Furthermore, my VoIP phone system (NetTalk Duo) is connected to the router, so the IP address is always in use (never 'released'), in my case keeping the phone ready to make/receive calls, regardless of how often my computers are ran. If it were shared, then I don't see how these services are possible. Plus am about to add a Google Talk device, all that's needed is a $10 SIM card kit to activate an old phone (of the same brand as original carrier) & then turn around & port the number, effectively paying only for a month's service & then $3 to $10 monthly from the list of providers thereafter for 'all you can eat' Google Talk. Of course this requires several steps, yet not that hard to perform & Google will assist if needed. 

 

So I couldn't see my IP address being shared with anyone. If this were the case, anyone could challenge a copyright or any complaint of illegal activity at the residence, saying it's one of another using the same. That IP address is kind of like a phone number in a sense, and the subscriber bears the responsibility of all activities (just as with a phone). 

 

As far as my original question, I believe it's sorted out (my misinterpretation of speed test results), I was seeing anywhere between 6 to as much as 8MB/sec of download speed, and wasn't looking closely at the speed test result, which is measured in Mb/sec, therefore felt I was getting 10% of what I'm paying for. When in fact, am getting more than what I'm paying for.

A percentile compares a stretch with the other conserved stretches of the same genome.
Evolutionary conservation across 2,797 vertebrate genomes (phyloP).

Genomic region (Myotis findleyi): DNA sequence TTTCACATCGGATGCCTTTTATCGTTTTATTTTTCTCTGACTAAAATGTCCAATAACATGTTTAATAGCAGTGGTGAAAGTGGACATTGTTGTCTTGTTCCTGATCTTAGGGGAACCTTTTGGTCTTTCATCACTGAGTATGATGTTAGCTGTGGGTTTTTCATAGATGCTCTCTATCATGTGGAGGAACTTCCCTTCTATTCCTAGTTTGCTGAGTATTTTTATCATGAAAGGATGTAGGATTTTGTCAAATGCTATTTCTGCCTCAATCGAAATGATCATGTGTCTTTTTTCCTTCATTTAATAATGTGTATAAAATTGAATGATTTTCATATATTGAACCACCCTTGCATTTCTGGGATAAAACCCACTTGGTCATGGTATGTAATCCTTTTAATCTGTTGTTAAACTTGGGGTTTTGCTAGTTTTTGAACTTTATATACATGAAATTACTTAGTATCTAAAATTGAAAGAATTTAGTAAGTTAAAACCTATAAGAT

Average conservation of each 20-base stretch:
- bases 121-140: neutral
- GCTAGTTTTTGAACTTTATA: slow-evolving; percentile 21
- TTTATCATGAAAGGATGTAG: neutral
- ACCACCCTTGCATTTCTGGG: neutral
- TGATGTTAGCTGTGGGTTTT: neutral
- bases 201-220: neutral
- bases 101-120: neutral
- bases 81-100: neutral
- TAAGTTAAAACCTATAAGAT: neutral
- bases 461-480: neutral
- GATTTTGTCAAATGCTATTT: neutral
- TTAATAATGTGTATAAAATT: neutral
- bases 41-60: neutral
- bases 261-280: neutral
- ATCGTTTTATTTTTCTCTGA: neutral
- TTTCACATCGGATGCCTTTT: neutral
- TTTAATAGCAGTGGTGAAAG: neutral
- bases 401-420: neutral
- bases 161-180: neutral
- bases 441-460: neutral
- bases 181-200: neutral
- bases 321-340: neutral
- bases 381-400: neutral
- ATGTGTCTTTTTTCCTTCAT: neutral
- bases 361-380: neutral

Therefore, there's nothing left to discuss here, at least for myself. Hopefully this will make others who aren't more aware of how the system works, as far as speeds goes, keeping in mind that some types of service provides more consistent speeds than others. For example, speed can be more constant on a dedicated phone/Internet line (any fiber optic network & even solid copper) than cable Internet, which main lines must not only carry Internet, also digital TV & phone service also, and the main cable consists of a copper core, though also has cheap aluminum & insulating materials. There is often the theft of cable services, and if not connected properly, will disrupt several neighborhoods before located & repaired, which will certainly affect speed. 

 

Finally, the big one, prime time hours, and major sporting events affects Internet speeds for all subscribers on the system, kind of like being in the shower & someone in another bathroom flushed the toilet & another starting a load of laundry. This is a domino effect which covers the neighborhood, or all subscribers on that particular main line. While there's been improvements in recent years, there's room for more, depending on region. :)

 

I'm satisfied with what I have, going back to my photo in Post #6, being faster than 75% of US subscribers for less than $54 (including $10 modem fee & taxes) isn't bad at all. Many pays a lot more & gets far less, so I'm in a great position for the amount of cash I'm paying. Who knows, with a top notch Motorola modem, may milk more speed out of the connection for $10 less per month. :thumbup2:

 

Cat


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#10 dannyboy950

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Posted 28 June 2016 - 10:44 AM

I hesitate to post as my ISP is an att-uverse account that by default uses both ipv4 and ipv6, but I tried an experiment to see if there would be any discernible difference changing the ipv6 addresses.